What about the hair test, going for traces of the drug in one's hair? I understand that these traces survive a longer (unless somebody cuts it off).
Quoting stratosphere (Reply 26):

Quoting Maverick623 (Reply 13):
Either he's lying or someone lied to him. The half-life of nicotine metabolites is about 20 hours. After a week it would be indistinguishable from second-hand smoke.

It can show up in hair samples up to 3 months later and I believe they do take hair samples at least from prosepctive new hires anyway. My cousin is a captain there I need to ask him if they still do this.

I don't know about nicotine but a whole bunch of illicit drugs will show up on the hair test if you did them in the last few months. AFAIK the cut off (heh) is around three months, or at least that's how much hair is taken. Candidate pilots at many airlines must take a mandatory hair test in addition to a urine test.
"There are no stupid questions, but there are a lot of inquisitive idiots." - John Ringo
 
JAGflyer
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RE: Alaska's No Nicotine Employee Policy

Wed Jan 07, 2015 1:52 am

Quoting Starlionblue (Reply 27):

What happens if the pilot has short hair or is bald? Do they take hair from other parts of the body (arms/legs/etc)?
If you flew today, thank a Flight Dispatcher!
 
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Starlionblue
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RE: Alaska's No Nicotine Employee Policy

Wed Jan 07, 2015 5:21 am

Quoting Jagflyer (Reply 28):

Quoting Starlionblue (Reply 27):

What happens if the pilot has short hair or is bald? Do they take hair from other parts of the body (arms/legs/etc)?

Yes. The form gives three options apart from head: leg, armpit or scrotum. If the sample is taken from one of those locations much more "hair area" typically needs to be taken compared to the head. From the heads it's just a long lock, but a bald guy might need half his lower leg shaved.

New strategy for candidates: Shave your entire body and see how the guys at medical react. 
"There are no stupid questions, but there are a lot of inquisitive idiots." - John Ringo
 
737tdi
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RE: Alaska's No Nicotine Employee Policy

Wed Jan 07, 2015 7:36 am

Quoting vikkyvik (Reply 24):
Quoting 737tdi (Reply 17):You are definitely responsible for things you post or say publically about your employer, that is called defamation.
I didn't say a single word about defamation




No you did not, but that is why it would get you fired. Defamation is what would get you fired if you posted as you said. Come on man!!!! 2+2=4 I even quoted your own post. Why you get or don't get fired??? Look above.
 
737tdi
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RE: Alaska's No Nicotine Employee Policy

Wed Jan 07, 2015 7:44 am

Quoting vikkyvik (Reply 24):
Quoting 737tdi (Reply 17): Remember there are a lot of things excepted in the workplace that 30 years ago could have gotten you fired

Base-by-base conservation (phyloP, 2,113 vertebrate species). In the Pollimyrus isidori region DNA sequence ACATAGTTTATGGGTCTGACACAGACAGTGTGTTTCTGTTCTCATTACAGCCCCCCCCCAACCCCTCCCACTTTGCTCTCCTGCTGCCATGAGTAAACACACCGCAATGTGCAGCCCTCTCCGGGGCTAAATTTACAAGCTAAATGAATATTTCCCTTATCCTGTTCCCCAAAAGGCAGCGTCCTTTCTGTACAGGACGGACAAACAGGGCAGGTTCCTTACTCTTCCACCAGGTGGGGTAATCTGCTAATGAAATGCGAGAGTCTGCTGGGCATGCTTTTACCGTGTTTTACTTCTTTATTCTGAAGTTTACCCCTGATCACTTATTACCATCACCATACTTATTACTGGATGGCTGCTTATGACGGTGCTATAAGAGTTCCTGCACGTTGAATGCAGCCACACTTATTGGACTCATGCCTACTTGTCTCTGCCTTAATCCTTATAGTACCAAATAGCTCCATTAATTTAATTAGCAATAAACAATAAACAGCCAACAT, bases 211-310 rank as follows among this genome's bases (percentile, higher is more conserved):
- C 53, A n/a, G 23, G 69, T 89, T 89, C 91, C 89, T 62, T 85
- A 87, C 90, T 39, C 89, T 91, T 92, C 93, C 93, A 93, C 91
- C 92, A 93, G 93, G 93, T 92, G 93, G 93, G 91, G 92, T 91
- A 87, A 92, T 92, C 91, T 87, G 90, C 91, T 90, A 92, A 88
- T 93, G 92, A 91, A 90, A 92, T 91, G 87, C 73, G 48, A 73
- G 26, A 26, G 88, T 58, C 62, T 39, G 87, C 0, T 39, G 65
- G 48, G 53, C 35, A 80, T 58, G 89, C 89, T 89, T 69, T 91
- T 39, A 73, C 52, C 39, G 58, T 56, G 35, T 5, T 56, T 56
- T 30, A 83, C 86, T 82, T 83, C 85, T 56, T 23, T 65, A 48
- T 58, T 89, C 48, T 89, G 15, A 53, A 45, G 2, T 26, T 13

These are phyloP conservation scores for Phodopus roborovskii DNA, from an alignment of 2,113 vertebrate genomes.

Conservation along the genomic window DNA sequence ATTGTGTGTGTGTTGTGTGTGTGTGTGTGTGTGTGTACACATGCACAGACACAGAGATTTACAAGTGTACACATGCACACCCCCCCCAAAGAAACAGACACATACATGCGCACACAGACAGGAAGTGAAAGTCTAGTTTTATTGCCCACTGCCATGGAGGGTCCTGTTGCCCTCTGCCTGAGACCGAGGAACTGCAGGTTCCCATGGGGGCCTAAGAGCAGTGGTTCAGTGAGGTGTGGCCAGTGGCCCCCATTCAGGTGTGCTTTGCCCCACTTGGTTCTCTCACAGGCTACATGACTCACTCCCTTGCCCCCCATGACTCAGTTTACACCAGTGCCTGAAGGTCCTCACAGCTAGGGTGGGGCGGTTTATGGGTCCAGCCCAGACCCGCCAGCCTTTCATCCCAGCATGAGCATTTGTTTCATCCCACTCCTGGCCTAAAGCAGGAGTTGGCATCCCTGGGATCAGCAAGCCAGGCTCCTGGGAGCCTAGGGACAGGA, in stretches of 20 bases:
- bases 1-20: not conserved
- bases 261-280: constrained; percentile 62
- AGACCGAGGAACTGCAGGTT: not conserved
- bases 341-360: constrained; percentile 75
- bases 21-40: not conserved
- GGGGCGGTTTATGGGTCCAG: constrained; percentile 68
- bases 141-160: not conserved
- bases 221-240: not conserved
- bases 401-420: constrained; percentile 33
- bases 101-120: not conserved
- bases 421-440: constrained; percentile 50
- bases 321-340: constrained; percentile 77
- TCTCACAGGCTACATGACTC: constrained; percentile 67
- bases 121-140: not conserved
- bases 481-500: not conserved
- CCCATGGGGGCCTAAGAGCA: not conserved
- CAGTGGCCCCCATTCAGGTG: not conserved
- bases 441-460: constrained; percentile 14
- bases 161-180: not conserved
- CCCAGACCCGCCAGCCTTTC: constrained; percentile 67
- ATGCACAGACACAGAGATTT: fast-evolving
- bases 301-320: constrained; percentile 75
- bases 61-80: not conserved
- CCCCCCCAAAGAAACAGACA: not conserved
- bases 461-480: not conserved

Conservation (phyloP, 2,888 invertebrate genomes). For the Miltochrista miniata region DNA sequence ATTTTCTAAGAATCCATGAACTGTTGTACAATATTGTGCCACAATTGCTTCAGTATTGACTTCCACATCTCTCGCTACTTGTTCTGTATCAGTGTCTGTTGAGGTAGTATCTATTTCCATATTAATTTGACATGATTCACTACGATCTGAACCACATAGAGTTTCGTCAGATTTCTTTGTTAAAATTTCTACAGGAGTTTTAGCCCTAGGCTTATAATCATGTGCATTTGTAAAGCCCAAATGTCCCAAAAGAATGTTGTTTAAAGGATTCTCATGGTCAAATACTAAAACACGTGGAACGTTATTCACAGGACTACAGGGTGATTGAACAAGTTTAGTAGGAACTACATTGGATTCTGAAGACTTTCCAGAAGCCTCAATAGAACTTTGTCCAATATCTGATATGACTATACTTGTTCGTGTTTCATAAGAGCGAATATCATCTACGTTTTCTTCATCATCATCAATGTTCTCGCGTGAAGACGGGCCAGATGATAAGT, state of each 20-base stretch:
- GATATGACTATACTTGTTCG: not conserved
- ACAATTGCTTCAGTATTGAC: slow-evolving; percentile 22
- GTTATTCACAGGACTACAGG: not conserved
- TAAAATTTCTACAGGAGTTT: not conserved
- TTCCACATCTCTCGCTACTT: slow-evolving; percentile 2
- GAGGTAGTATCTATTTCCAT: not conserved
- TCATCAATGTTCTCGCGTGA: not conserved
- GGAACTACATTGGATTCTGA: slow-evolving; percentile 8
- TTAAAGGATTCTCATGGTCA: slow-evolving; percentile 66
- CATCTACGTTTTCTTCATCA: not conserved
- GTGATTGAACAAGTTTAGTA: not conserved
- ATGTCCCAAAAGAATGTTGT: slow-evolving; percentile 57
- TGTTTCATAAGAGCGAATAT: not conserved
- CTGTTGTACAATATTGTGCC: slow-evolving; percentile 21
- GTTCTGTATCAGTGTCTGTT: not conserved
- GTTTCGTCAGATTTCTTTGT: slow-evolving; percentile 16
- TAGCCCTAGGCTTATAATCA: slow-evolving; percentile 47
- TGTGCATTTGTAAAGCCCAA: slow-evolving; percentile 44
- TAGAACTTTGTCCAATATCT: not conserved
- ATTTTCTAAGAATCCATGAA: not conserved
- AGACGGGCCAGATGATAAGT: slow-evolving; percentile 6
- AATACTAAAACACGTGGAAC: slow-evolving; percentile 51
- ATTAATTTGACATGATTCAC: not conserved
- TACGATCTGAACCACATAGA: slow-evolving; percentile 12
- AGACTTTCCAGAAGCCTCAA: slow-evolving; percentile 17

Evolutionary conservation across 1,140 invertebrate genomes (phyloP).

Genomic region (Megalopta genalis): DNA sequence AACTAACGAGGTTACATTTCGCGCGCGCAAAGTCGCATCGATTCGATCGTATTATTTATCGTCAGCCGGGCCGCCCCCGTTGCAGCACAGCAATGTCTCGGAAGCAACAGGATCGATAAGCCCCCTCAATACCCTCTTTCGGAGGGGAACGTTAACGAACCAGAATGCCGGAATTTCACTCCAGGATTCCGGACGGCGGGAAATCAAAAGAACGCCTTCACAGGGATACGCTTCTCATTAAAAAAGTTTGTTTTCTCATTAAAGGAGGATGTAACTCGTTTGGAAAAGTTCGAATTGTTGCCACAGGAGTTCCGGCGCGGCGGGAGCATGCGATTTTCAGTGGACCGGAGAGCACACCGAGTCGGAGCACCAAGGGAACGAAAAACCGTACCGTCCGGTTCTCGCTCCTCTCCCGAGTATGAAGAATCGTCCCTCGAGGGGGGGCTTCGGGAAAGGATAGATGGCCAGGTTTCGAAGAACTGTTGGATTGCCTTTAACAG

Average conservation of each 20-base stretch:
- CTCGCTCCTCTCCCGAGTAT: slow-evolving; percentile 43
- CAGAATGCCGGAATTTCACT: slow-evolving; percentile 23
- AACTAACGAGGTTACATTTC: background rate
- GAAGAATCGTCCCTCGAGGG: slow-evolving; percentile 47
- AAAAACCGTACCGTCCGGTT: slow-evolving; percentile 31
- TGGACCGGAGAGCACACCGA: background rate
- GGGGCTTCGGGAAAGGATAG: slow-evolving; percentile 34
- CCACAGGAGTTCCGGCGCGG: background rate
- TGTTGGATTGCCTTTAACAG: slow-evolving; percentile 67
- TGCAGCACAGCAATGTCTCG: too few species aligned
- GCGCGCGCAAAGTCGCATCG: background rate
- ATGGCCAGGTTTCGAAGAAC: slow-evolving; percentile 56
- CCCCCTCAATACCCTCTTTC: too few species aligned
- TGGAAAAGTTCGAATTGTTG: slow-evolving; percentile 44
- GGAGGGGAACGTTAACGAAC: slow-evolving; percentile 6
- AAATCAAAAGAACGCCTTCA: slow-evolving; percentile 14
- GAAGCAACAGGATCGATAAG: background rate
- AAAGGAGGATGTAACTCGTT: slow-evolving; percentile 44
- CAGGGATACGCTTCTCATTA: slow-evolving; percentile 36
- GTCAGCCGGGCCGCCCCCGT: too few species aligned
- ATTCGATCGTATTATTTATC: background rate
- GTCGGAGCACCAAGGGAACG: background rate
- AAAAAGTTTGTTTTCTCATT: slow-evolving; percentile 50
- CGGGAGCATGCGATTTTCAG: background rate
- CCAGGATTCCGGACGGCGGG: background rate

Really? I'd turn that around - there are a lot of things accepted 30 years ago that would get you fired today.

Really, are you that naïve? If you were gay 50 years ago and came out, would you keep your job at my old Braniff? If you were a transsexual, would you keep your job 30 years ago?? If you were black in 1952 would you drink out o the same fountain as me? NO, NO, NO,. The answers to the questions are true. That is what I meant by the comment. Was it right, I will let you decide that for yourself, it is not my decision.
 
bjorn14
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RE: Alaska's No Nicotine Employee Policy

Wed Jan 07, 2015 11:43 am

Quoting 737tdi (Reply 17):
What you do in the privacy of your life is none of the companies business short of things illegal

Well it already has started at some insurance companies who will not cover you if you are injured/dire in an 'extreme' sport i.e. mountain climbing, base jumping. whitewater kayaking, etc. I don't really see it as being a big step for employers to do the same.

Quoting vikkyvik (Reply 14):
There are things we can do outside of work which can lead to negative or unsafe work environments.

Lots of people have been fired for their outside activism because it reflects back on the company. The 1st Amendment protects you from the government not your employer.
"I want to know the voice of God the rest is just details" --A. Einstein
 
vikkyvik
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RE: Alaska's No Nicotine Employee Policy

Wed Jan 07, 2015 3:36 pm

Quoting 737tdi (Reply 30):
No you did not, but that is why it would get you fired. Defamation is what would get you fired if you posted as you said. Come on man!!!! 2+2=4 I even quoted your own post. Why you get or don't get fired??? Look above.

I don't really know what else to say. Like I said, activities outside of work can lead to unsafe or negative work environments. Activities that have nothing to do with defamation.

Quoting 737tdi (Reply 31):
Really, are you that naïve? If you were gay 50 years ago and came out, would you keep your job at my old Braniff? If you were a transsexual, would you keep your job 30 years ago?? If you were black in 1952 would you drink out o the same fountain as me? NO, NO, NO,. The answers to the questions are true. That is what I meant by the comment. Was it right, I will let you decide that for yourself, it is not my decision.